That it turned out so well was a big relief for I was worried. Our last rehearsal was terrible. The children must have been inspired by their costumes. They went through lines and steps so perfectly that I was ashamed of the shouting tantrums I'd had during rehearsal. That very day I had kicked Ramón out of the show. Not until I was dressing the dancers in my room did he come with


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apologies. I gladly let him take his part which I'd thought I'd have to do myself.

It took a lot of sewing to make all those costumes. My-Mother made nine different outfits. And Amadita (Pascual's wife) sat up until midnight the two nights preceding the show sewing by a kerosene lamp. After her own four children's costumes were made, she found material and made another for a little girl in a family of five children whose mother tries to run a household on fifteen dollars a month.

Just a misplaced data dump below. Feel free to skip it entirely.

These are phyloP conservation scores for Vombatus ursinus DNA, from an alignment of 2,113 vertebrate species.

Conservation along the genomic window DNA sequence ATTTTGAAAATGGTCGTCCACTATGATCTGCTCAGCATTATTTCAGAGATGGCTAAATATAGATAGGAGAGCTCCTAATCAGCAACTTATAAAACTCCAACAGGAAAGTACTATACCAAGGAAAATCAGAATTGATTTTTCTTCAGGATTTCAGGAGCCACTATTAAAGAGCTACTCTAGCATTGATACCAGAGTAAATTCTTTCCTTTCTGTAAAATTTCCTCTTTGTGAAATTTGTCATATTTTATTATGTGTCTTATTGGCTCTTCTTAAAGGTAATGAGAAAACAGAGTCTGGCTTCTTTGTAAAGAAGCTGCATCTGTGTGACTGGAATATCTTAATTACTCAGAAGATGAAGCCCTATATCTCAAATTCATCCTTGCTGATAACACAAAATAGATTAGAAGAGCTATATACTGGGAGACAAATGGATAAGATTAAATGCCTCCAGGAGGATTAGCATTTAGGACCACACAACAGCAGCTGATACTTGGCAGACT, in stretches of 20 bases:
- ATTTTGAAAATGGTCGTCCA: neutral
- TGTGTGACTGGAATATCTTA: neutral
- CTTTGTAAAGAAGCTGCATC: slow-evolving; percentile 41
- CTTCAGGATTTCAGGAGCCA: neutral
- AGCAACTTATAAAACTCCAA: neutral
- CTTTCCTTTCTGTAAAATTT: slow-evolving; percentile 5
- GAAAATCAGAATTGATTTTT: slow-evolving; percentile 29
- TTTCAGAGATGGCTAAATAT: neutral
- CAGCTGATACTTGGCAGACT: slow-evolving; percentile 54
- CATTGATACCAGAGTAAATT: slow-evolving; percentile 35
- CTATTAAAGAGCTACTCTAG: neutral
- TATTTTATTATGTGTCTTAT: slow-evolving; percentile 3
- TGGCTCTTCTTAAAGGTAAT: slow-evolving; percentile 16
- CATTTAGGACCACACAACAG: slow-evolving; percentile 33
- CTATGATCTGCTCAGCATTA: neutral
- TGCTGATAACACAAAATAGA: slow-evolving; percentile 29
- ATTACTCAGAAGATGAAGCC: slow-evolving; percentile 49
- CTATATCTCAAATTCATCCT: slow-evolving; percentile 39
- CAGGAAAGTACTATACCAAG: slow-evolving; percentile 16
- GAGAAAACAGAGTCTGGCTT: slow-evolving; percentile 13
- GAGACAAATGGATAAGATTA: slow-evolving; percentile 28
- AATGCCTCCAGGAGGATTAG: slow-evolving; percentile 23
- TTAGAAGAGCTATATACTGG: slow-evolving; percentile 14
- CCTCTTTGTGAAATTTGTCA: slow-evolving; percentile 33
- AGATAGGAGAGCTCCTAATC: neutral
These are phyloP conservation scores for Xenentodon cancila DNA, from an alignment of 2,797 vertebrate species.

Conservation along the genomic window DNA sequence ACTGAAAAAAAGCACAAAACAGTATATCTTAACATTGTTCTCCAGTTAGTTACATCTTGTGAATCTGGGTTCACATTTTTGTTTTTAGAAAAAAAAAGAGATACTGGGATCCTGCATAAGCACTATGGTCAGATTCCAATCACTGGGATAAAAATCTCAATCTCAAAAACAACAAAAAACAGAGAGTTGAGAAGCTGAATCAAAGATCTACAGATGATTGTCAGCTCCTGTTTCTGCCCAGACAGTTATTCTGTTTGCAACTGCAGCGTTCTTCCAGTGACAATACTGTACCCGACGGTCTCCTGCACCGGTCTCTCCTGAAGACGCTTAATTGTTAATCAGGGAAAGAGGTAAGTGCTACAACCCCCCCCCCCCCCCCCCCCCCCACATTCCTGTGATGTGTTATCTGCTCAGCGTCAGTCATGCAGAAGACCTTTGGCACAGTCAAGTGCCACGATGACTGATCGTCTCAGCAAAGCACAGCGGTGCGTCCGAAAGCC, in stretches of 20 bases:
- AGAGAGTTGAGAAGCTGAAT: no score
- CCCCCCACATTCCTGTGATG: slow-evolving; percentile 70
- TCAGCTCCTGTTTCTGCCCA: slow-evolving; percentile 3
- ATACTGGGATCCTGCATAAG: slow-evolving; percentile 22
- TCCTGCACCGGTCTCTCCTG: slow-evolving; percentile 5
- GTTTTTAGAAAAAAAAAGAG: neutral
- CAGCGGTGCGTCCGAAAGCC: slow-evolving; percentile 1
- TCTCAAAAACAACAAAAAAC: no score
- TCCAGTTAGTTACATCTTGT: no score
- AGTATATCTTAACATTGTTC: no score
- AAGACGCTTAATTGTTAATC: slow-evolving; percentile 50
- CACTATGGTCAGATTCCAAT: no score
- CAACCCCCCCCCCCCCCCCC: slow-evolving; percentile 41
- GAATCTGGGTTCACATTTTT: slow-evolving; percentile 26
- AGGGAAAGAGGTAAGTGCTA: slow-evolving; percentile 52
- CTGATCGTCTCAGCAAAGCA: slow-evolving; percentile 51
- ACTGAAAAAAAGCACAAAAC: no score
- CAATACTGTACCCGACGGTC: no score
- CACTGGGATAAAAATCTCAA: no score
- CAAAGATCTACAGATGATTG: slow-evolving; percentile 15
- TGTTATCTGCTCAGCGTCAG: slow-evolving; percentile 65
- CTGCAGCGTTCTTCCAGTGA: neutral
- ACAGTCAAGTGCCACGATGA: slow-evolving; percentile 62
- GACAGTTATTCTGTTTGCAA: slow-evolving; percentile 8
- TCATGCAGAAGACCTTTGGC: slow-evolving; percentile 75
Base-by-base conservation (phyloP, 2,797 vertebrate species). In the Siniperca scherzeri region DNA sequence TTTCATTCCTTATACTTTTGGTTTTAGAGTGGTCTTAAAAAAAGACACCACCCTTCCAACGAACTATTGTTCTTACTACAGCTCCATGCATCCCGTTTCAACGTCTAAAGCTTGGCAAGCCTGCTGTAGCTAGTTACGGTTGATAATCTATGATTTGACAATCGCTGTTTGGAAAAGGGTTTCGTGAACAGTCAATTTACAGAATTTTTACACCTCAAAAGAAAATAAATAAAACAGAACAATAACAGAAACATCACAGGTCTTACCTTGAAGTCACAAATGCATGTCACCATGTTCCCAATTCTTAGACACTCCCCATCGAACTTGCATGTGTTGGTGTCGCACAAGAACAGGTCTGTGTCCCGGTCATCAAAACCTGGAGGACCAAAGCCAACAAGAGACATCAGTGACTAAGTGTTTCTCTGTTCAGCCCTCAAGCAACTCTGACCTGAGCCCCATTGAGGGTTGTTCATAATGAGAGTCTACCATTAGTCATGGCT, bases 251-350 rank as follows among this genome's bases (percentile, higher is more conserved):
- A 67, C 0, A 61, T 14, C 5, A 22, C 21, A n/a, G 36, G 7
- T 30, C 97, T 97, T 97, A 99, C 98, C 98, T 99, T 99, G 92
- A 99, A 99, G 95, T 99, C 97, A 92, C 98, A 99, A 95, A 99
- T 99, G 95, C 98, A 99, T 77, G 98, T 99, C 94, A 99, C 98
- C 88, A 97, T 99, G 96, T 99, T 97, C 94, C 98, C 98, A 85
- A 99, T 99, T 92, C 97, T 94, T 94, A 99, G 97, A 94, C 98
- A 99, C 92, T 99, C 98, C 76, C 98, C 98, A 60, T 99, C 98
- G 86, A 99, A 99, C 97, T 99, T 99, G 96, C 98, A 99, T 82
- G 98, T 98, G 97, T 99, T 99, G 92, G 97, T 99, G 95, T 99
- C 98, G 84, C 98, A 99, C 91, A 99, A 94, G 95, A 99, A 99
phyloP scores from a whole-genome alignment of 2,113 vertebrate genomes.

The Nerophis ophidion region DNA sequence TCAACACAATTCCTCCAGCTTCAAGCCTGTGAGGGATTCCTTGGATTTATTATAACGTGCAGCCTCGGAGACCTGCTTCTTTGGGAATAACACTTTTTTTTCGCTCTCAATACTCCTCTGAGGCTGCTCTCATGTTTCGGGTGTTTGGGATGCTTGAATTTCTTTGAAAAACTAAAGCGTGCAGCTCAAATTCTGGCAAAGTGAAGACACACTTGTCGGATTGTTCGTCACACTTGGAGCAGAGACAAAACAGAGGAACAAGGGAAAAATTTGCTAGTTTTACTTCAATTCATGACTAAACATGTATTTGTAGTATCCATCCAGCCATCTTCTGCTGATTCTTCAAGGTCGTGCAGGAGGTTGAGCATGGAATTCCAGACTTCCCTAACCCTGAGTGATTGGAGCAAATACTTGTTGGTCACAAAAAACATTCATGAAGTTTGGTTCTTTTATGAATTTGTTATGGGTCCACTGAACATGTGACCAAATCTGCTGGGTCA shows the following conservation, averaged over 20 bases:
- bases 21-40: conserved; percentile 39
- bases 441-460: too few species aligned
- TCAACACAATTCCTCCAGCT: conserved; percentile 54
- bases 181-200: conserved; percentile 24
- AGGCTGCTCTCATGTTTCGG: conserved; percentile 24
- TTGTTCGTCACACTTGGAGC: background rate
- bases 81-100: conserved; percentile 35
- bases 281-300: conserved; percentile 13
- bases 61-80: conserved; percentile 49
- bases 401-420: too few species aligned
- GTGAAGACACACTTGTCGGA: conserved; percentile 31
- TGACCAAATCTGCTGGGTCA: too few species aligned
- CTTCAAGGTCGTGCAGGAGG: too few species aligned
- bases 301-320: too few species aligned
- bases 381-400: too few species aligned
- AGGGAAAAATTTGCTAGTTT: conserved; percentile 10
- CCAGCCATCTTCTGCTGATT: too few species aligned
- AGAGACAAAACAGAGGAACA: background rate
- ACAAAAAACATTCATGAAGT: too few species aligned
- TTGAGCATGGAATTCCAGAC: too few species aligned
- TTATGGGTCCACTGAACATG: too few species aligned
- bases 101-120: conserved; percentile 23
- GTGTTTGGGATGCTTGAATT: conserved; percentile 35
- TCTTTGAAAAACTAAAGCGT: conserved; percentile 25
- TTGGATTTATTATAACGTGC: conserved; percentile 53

The star of the show—which was probably as much of a surprise to her as to the rest of us—was Ysidra. It was her first favorable impression on the public. I could scarcely believe my eyes—after the nerve-wracking time I'd gone through trying to train her. At an ungainly age, she sulks because she isn't allowed permanents and cosmetics like her sisters. Stubborn, if she can't get a step the first time or two, she balks. “I can't,” she says flatly. “I can't do that.” She was unhappy about her part. Mary was a Spanish dancer. Socorro was a colonial dame. Both had lovely costumes. Ysidra had to be an old witch, and hers was the last dress to be made. I bought several yards of black cambric and sent it home with her. When My-Mother got ready to make it (after dark the night before the party) she sent Ysidra to my room to ask how I wanted it. Frantically busy, I sketched roughly a long uneven skirt, tight bodice, and big sleeves. My-Mother improved on that. She sewed into the neckline at the back a long jagged-edged cape that swirled gorgeously in the dance, and made a tall cap with bells on it. The day of the party she made a special